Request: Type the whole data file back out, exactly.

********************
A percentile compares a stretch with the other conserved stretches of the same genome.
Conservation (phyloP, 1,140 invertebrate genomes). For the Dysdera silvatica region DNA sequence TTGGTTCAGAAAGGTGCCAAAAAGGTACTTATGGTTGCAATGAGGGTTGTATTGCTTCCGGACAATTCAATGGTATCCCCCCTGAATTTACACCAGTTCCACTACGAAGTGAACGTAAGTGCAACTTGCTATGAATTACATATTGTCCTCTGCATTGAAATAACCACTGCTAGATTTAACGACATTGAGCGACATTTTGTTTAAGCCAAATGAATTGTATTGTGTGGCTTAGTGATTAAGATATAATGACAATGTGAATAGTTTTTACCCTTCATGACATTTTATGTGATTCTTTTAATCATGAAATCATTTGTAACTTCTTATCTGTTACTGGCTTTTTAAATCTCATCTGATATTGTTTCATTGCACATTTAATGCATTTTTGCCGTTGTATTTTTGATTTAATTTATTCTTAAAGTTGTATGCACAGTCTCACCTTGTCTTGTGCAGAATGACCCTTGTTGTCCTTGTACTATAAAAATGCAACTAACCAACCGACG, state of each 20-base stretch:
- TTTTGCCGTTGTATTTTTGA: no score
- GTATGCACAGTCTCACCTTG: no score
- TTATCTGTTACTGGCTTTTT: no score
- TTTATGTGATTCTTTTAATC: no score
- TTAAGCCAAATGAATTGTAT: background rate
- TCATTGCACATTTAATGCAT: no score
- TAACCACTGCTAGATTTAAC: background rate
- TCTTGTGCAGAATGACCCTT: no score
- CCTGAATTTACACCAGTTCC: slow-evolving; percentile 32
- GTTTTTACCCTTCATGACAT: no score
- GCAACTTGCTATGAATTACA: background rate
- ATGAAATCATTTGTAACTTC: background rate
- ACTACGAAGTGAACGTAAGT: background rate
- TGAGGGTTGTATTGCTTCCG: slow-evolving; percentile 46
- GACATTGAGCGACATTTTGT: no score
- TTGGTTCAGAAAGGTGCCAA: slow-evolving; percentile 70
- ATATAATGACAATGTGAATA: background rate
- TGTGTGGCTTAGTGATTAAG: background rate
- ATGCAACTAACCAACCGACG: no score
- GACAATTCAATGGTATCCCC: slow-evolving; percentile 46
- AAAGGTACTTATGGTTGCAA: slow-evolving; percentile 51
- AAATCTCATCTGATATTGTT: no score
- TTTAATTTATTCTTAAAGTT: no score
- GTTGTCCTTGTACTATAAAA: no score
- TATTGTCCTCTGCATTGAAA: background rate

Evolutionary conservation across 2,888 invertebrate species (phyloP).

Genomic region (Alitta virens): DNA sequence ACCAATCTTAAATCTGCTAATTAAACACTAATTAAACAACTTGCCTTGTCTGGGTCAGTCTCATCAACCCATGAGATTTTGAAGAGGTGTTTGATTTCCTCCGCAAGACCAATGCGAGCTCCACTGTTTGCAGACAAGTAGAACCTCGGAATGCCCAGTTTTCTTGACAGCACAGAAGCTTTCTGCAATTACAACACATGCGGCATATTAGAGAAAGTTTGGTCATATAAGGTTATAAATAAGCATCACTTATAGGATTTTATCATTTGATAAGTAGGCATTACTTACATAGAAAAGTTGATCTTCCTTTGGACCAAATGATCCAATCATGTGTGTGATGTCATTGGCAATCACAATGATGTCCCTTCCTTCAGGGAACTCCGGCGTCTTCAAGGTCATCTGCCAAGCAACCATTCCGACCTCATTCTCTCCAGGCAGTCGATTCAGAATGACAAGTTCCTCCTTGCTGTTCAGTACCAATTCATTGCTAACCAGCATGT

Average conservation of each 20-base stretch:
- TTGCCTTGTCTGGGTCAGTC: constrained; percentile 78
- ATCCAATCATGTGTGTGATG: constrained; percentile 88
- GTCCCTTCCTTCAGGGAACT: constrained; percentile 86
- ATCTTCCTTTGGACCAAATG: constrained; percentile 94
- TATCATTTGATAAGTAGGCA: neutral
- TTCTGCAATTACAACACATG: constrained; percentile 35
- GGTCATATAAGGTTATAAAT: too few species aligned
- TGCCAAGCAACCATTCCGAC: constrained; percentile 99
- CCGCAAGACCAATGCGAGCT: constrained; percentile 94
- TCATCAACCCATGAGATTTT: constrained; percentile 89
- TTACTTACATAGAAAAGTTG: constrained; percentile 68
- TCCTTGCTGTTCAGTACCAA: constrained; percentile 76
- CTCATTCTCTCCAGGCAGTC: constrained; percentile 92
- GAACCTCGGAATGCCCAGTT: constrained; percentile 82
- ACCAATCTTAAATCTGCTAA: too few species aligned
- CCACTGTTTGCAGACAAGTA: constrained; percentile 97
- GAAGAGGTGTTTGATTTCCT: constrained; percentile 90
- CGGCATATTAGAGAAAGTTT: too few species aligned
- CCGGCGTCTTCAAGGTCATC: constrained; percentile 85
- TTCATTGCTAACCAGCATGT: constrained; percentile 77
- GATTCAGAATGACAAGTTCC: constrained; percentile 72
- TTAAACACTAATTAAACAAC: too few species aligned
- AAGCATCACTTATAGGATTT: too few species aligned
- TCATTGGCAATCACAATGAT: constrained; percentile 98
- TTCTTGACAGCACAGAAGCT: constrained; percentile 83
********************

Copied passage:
A percentile compares a stretch with the other conserved stretches of the same genome.
Conservation (phyloP, 1,140 invertebrate genomes). For the Dysdera silvatica region DNA sequence TTGGTTCAGAAAGGTGCCAAAAAGGTACTTATGGTTGCAATGAGGGTTGTATTGCTTCCGGACAATTCAATGGTATCCCCCCTGAATTTACACCAGTTCCACTACGAAGTGAACGTAAGTGCAACTTGCTATGAATTACATATTGTCCTCTGCATTGAAATAACCACTGCTAGATTTAACGACATTGAGCGACATTTTGTTTAAGCCAAATGAATTGTATTGTGTGGCTTAGTGATTAAGATATAATGACAATGTGAATAGTTTTTACCCTTCATGACATTTTATGTGATTCTTTTAATCATGAAATCATTTGTAACTTCTTATCTGTTACTGGCTTTTTAAATCTCATCTGATATTGTTTCATTGCACATTTAATGCATTTTTGCCGTTGTATTTTTGATTTAATTTATTCTTAAAGTTGTATGCACAGTCTCACCTTGTCTTGTGCAGAATGACCCTTGTTGTCCTTGTACTATAAAAATGCAACTAACCAACCGACG, state of each 20-base stretch:
- TTTTGCCGTTGTATTTTTGA: no score
- GTATGCACAGTCTCACCTTG: no score
- TTATCTGTTACTGGCTTTTT: no score
- TTTATGTGATTCTTTTAATC: no score
- TTAAGCCAAATGAATTGTAT: background rate
- TCATTGCACATTTAATGCAT: no score
- TAACCACTGCTAGATTTAAC: background rate
- TCTTGTGCAGAATGACCCTT: no score
- CCTGAATTTACACCAGTTCC: slow-evolving; percentile 32
- GTTTTTACCCTTCATGACAT: no score
- GCAACTTGCTATGAATTACA: background rate
- ATGAAATCATTTGTAACTTC: background rate
- ACTACGAAGTGAACGTAAGT: background rate
- TGAGGGTTGTATTGCTTCCG: slow-evolving; percentile 46
- GACATTGAGCGACATTTTGT: no score
- TTGGTTCAGAAAGGTGCCAA: slow-evolving; percentile 70
- ATATAATGACAATGTGAATA: background rate
- TGTGTGGCTTAGTGATTAAG: background rate
- ATGCAACTAACCAACCGACG: no score
- GACAATTCAATGGTATCCCC: slow-evolving; percentile 46
- AAAGGTACTTATGGTTGCAA: slow-evolving; percentile 51
- AAATCTCATCTGATATTGTT: no score
- TTTAATTTATTCTTAAAGTT: no score
- GTTGTCCTTGTACTATAAAA: no score
- TATTGTCCTCTGCATTGAAA: background rate

Evolutionary conservation across 2,888 invertebrate species (phyloP).

Genomic region (Alitta virens): DNA sequence ACCAATCTTAAATCTGCTAATTAAACACTAATTAAACAACTTGCCTTGTCTGGGTCAGTCTCATCAACCCATGAGATTTTGAAGAGGTGTTTGATTTCCTCCGCAAGACCAATGCGAGCTCCACTGTTTGCAGACAAGTAGAACCTCGGAATGCCCAGTTTTCTTGACAGCACAGAAGCTTTCTGCAATTACAACACATGCGGCATATTAGAGAAAGTTTGGTCATATAAGGTTATAAATAAGCATCACTTATAGGATTTTATCATTTGATAAGTAGGCATTACTTACATAGAAAAGTTGATCTTCCTTTGGACCAAATGATCCAATCATGTGTGTGATGTCATTGGCAATCACAATGATGTCCCTTCCTTCAGGGAACTCCGGCGTCTTCAAGGTCATCTGCCAAGCAACCATTCCGACCTCATTCTCTCCAGGCAGTCGATTCAGAATGACAAGTTCCTCCTTGCTGTTCAGTACCAATTCATTGCTAACCAGCATGT

Average conservation of each 20-base stretch:
- TTGCCTTGTCTGGGTCAGTC: constrained; percentile 78
- ATCCAATCATGTGTGTGATG: constrained; percentile 88
- GTCCCTTCCTTCAGGGAACT: constrained; percentile 86
- ATCTTCCTTTGGACCAAATG: constrained; percentile 94
- TATCATTTGATAAGTAGGCA: neutral
- TTCTGCAATTACAACACATG: constrained; percentile 35
- GGTCATATAAGGTTATAAAT: too few species aligned
- TGCCAAGCAACCATTCCGAC: constrained; percentile 99
- CCGCAAGACCAATGCGAGCT: constrained; percentile 94
- TCATCAACCCATGAGATTTT: constrained; percentile 89
- TTACTTACATAGAAAAGTTG: constrained; percentile 68
- TCCTTGCTGTTCAGTACCAA: constrained; percentile 76
- CTCATTCTCTCCAGGCAGTC: constrained; percentile 92
- GAACCTCGGAATGCCCAGTT: constrained; percentile 82
- ACCAATCTTAAATCTGCTAA: too few species aligned
- CCACTGTTTGCAGACAAGTA: constrained; percentile 97
- GAAGAGGTGTTTGATTTCCT: constrained; percentile 90
- CGGCATATTAGAGAAAGTTT: too few species aligned
- CCGGCGTCTTCAAGGTCATC: constrained; percentile 85
- TTCATTGCTAACCAGCATGT: constrained; percentile 77
- GATTCAGAATGACAAGTTCC: constrained; percentile 72
- TTAAACACTAATTAAACAAC: too few species aligned
- AAGCATCACTTATAGGATTT: too few species aligned
- TCATTGGCAATCACAATGAT: constrained; percentile 98
- TTCTTGACAGCACAGAAGCT: constrained; percentile 83